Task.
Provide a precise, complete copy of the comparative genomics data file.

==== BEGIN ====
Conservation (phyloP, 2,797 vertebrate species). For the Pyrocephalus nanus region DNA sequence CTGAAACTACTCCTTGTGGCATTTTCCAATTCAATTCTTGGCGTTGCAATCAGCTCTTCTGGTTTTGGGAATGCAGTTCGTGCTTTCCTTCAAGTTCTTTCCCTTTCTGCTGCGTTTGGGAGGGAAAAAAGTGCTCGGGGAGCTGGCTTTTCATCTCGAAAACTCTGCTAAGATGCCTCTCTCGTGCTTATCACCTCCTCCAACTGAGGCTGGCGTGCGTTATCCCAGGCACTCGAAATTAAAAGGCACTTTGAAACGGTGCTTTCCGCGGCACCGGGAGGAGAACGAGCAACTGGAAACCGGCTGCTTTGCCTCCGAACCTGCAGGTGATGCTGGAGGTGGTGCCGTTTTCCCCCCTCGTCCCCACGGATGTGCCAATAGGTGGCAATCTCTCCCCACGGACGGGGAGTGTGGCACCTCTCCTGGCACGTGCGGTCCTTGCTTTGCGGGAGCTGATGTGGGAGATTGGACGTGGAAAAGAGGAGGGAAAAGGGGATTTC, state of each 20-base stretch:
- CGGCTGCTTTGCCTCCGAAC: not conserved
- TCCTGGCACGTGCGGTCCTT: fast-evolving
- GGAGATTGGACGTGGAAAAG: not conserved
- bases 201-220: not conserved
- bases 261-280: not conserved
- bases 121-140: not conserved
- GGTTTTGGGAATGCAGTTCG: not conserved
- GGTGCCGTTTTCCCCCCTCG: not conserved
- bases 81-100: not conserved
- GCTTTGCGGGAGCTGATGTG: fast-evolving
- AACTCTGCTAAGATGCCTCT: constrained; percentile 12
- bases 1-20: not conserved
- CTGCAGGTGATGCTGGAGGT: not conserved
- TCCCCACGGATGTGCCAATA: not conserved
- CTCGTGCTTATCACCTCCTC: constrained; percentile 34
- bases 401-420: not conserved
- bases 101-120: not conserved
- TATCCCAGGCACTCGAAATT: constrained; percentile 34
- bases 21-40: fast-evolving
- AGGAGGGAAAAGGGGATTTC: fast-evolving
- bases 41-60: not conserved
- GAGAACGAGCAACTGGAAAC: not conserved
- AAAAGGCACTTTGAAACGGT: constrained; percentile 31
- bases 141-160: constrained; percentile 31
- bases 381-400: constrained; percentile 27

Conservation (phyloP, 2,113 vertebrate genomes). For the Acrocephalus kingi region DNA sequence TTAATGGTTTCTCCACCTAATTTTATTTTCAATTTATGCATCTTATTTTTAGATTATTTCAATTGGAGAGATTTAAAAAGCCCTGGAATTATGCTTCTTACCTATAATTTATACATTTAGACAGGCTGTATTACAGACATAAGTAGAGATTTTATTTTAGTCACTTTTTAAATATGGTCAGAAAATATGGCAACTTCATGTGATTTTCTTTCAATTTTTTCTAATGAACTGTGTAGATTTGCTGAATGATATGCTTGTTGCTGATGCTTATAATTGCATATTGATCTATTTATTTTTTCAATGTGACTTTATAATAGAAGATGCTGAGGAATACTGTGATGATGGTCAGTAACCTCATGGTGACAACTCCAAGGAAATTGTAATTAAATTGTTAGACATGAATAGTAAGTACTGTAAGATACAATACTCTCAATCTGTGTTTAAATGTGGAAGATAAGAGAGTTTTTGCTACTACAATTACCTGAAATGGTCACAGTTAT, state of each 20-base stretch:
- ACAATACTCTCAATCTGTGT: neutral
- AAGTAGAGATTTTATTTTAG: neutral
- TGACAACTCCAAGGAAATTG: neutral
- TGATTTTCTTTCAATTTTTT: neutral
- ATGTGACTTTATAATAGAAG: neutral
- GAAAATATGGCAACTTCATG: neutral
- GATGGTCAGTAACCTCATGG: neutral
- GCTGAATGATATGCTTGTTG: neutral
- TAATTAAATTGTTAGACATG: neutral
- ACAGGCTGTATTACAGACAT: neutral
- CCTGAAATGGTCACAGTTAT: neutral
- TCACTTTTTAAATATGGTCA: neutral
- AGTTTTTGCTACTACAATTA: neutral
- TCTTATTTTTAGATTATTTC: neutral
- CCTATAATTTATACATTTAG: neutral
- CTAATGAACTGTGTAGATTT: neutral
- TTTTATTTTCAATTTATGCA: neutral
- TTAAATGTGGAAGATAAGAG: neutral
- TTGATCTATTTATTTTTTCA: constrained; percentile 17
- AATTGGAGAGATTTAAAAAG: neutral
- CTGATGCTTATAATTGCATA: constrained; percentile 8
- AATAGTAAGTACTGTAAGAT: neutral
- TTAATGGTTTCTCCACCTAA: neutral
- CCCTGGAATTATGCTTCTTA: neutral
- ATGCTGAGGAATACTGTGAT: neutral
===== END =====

Conservation (phyloP, 2,797 vertebrate species). For the Pyrocephalus nanus region DNA sequence CTGAAACTACTCCTTGTGGCATTTTCCAATTCAATTCTTGGCGTTGCAATCAGCTCTTCTGGTTTTGGGAATGCAGTTCGTGCTTTCCTTCAAGTTCTTTCCCTTTCTGCTGCGTTTGGGAGGGAAAAAAGTGCTCGGGGAGCTGGCTTTTCATCTCGAAAACTCTGCTAAGATGCCTCTCTCGTGCTTATCACCTCCTCCAACTGAGGCTGGCGTGCGTTATCCCAGGCACTCGAAATTAAAAGGCACTTTGAAACGGTGCTTTCCGCGGCACCGGGAGGAGAACGAGCAACTGGAAACCGGCTGCTTTGCCTCCGAACCTGCAGGTGATGCTGGAGGTGGTGCCGTTTTCCCCCCTCGTCCCCACGGATGTGCCAATAGGTGGCAATCTCTCCCCACGGACGGGGAGTGTGGCACCTCTCCTGGCACGTGCGGTCCTTGCTTTGCGGGAGCTGATGTGGGAGATTGGACGTGGAAAAGAGGAGGGAAAAGGGGATTTC, state of each 20-base stretch:
- CGGCTGCTTTGCCTCCGAAC: not conserved
- TCCTGGCACGTGCGGTCCTT: fast-evolving
- GGAGATTGGACGTGGAAAAG: not conserved
- bases 201-220: not conserved
- bases 261-280: not conserved
- bases 121-140: not conserved
- GGTTTTGGGAATGCAGTTCG: not conserved
- GGTGCCGTTTTCCCCCCTCG: not conserved
- bases 81-100: not conserved
- GCTTTGCGGGAGCTGATGTG: fast-evolving
- AACTCTGCTAAGATGCCTCT: constrained; percentile 12
- bases 1-20: not conserved
- CTGCAGGTGATGCTGGAGGT: not conserved
- TCCCCACGGATGTGCCAATA: not conserved
- CTCGTGCTTATCACCTCCTC: constrained; percentile 34
- bases 401-420: not conserved
- bases 101-120: not conserved
- TATCCCAGGCACTCGAAATT: constrained; percentile 34
- bases 21-40: fast-evolving
- AGGAGGGAAAAGGGGATTTC: fast-evolving
- bases 41-60: not conserved
- GAGAACGAGCAACTGGAAAC: not conserved
- AAAAGGCACTTTGAAACGGT: constrained; percentile 31
- bases 141-160: constrained; percentile 31
- bases 381-400: constrained; percentile 27

Conservation (phyloP, 2,113 vertebrate genomes). For the Acrocephalus kingi region DNA sequence TTAATGGTTTCTCCACCTAATTTTATTTTCAATTTATGCATCTTATTTTTAGATTATTTCAATTGGAGAGATTTAAAAAGCCCTGGAATTATGCTTCTTACCTATAATTTATACATTTAGACAGGCTGTATTACAGACATAAGTAGAGATTTTATTTTAGTCACTTTTTAAATATGGTCAGAAAATATGGCAACTTCATGTGATTTTCTTTCAATTTTTTCTAATGAACTGTGTAGATTTGCTGAATGATATGCTTGTTGCTGATGCTTATAATTGCATATTGATCTATTTATTTTTTCAATGTGACTTTATAATAGAAGATGCTGAGGAATACTGTGATGATGGTCAGTAACCTCATGGTGACAACTCCAAGGAAATTGTAATTAAATTGTTAGACATGAATAGTAAGTACTGTAAGATACAATACTCTCAATCTGTGTTTAAATGTGGAAGATAAGAGAGTTTTTGCTACTACAATTACCTGAAATGGTCACAGTTAT, state of each 20-base stretch:
- ACAATACTCTCAATCTGTGT: neutral
- AAGTAGAGATTTTATTTTAG: neutral
- TGACAACTCCAAGGAAATTG: neutral
- TGATTTTCTTTCAATTTTTT: neutral
- ATGTGACTTTATAATAGAAG: neutral
- GAAAATATGGCAACTTCATG: neutral
- GATGGTCAGTAACCTCATGG: neutral
- GCTGAATGATATGCTTGTTG: neutral
- TAATTAAATTGTTAGACATG: neutral
- ACAGGCTGTATTACAGACAT: neutral
- CCTGAAATGGTCACAGTTAT: neutral
- TCACTTTTTAAATATGGTCA: neutral
- AGTTTTTGCTACTACAATTA: neutral
- TCTTATTTTTAGATTATTTC: neutral
- CCTATAATTTATACATTTAG: neutral
- CTAATGAACTGTGTAGATTT: neutral
- TTTTATTTTCAATTTATGCA: neutral
- TTAAATGTGGAAGATAAGAG: neutral
- TTGATCTATTTATTTTTTCA: constrained; percentile 17
- AATTGGAGAGATTTAAAAAG: neutral
- CTGATGCTTATAATTGCATA: constrained; percentile 8
- AATAGTAAGTACTGTAAGAT: neutral
- TTAATGGTTTCTCCACCTAA: neutral
- CCCTGGAATTATGCTTCTTA: neutral
- ATGCTGAGGAATACTGTGAT: neutral